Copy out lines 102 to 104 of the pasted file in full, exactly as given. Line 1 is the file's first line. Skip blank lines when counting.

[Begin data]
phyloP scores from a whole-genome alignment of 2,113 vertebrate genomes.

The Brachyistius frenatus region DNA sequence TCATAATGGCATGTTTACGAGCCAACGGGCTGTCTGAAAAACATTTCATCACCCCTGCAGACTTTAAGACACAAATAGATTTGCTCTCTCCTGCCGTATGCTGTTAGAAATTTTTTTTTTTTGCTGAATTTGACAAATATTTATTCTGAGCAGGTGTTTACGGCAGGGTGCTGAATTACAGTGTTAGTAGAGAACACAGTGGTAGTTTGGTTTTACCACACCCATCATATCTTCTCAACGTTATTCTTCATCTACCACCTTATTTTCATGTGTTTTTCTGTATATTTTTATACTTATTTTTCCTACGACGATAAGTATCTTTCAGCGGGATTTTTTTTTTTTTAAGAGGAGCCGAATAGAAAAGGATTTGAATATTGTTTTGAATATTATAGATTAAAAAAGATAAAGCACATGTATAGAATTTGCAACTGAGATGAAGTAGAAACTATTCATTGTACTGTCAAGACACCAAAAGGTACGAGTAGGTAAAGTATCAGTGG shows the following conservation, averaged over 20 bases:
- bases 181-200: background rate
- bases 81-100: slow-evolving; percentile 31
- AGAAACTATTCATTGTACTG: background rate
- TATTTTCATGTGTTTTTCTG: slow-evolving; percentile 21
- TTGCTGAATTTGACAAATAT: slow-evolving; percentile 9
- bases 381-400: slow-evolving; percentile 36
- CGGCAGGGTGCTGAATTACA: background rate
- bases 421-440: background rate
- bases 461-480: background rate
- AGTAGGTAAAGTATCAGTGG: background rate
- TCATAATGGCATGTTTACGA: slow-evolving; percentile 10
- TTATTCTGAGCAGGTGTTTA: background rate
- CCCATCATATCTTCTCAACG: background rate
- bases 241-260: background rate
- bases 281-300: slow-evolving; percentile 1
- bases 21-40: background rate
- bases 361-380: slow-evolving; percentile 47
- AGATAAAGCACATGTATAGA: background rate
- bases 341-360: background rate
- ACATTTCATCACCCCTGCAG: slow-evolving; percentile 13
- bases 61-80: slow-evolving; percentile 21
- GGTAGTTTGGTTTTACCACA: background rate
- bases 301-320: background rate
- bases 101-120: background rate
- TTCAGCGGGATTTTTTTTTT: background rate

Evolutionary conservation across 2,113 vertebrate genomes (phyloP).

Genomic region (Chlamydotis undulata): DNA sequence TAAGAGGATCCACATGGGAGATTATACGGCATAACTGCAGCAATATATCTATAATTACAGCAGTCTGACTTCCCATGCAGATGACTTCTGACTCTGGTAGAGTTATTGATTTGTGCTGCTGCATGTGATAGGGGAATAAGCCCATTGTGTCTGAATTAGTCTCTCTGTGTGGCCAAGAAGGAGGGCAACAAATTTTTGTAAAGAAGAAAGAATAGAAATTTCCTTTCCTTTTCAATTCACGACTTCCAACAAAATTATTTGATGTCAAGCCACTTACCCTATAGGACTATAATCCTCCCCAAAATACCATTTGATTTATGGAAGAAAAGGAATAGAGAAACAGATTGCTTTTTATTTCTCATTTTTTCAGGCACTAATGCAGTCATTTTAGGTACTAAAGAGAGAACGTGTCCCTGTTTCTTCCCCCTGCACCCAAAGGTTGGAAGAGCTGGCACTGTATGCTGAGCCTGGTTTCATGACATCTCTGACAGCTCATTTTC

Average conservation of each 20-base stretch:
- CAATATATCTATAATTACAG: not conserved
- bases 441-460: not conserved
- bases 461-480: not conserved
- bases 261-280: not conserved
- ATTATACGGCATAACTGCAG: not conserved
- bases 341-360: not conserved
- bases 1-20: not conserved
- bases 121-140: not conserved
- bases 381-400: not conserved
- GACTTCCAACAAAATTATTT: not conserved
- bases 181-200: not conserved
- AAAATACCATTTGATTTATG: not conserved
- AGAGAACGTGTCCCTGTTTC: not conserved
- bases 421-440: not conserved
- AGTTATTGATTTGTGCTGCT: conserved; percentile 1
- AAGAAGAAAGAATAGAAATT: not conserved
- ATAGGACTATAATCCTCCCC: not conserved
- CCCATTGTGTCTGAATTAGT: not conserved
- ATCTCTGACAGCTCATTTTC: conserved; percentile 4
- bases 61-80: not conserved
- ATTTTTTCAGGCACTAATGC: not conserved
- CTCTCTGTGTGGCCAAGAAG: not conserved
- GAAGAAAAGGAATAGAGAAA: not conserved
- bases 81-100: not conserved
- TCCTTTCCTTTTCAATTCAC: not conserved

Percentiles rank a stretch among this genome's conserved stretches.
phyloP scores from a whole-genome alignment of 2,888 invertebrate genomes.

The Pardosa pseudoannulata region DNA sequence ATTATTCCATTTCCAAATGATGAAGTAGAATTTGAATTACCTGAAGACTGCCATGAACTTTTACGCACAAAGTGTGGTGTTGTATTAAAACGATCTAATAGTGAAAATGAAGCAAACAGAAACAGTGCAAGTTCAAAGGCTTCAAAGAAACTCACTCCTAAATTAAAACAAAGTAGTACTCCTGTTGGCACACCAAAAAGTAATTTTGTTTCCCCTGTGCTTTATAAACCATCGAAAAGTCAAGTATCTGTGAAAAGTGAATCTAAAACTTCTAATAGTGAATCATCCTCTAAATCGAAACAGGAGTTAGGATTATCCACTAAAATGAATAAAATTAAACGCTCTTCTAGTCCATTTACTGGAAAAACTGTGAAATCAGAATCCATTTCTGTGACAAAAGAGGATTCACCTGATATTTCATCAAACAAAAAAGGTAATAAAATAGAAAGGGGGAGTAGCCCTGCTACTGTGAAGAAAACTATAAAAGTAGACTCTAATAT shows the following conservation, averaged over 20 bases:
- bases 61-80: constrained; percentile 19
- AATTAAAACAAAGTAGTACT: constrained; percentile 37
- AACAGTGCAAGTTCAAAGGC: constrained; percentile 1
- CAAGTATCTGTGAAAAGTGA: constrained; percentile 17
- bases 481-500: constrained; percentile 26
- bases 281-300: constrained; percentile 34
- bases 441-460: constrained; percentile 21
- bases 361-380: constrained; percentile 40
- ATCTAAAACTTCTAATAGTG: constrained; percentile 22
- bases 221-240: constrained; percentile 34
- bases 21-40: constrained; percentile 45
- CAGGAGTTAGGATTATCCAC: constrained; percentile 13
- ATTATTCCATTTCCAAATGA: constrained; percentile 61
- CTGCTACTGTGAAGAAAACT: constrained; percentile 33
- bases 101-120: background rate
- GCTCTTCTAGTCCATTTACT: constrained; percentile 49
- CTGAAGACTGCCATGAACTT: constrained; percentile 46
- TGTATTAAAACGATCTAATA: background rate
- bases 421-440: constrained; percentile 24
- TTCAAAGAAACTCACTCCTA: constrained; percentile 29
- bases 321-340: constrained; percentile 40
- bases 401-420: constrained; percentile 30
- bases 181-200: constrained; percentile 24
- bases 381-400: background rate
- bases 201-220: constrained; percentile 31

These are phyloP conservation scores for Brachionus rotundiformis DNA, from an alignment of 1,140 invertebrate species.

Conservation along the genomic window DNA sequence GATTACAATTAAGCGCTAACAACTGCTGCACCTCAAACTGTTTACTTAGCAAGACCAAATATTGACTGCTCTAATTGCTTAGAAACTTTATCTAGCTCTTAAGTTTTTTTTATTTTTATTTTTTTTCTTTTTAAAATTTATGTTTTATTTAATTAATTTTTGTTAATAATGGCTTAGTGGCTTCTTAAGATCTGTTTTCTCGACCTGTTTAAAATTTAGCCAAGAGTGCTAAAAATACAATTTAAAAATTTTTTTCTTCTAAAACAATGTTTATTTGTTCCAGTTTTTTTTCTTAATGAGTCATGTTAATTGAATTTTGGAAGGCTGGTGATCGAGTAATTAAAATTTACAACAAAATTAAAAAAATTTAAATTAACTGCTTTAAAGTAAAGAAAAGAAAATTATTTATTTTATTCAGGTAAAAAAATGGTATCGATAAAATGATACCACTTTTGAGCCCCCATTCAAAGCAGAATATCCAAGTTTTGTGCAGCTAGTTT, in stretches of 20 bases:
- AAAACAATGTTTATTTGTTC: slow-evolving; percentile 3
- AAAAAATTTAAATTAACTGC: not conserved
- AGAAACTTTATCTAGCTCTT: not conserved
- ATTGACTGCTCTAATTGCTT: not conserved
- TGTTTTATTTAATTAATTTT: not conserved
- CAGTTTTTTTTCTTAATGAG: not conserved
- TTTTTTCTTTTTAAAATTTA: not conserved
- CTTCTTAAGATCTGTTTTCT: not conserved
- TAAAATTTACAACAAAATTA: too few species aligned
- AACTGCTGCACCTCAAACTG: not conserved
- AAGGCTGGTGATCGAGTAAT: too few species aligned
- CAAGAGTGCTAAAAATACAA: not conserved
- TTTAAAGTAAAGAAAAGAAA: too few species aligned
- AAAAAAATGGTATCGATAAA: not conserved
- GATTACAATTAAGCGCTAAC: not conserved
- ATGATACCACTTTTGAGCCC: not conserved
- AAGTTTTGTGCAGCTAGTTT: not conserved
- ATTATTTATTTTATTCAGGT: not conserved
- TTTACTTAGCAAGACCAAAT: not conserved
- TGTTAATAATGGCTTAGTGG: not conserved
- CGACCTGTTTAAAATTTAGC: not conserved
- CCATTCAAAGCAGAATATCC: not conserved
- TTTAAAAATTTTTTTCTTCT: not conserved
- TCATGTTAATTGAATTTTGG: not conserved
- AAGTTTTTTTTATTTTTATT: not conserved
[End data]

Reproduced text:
- AAGTTTTGTGCAGCTAGTTT: not conserved
- ATTATTTATTTTATTCAGGT: not conserved
- TTTACTTAGCAAGACCAAAT: not conserved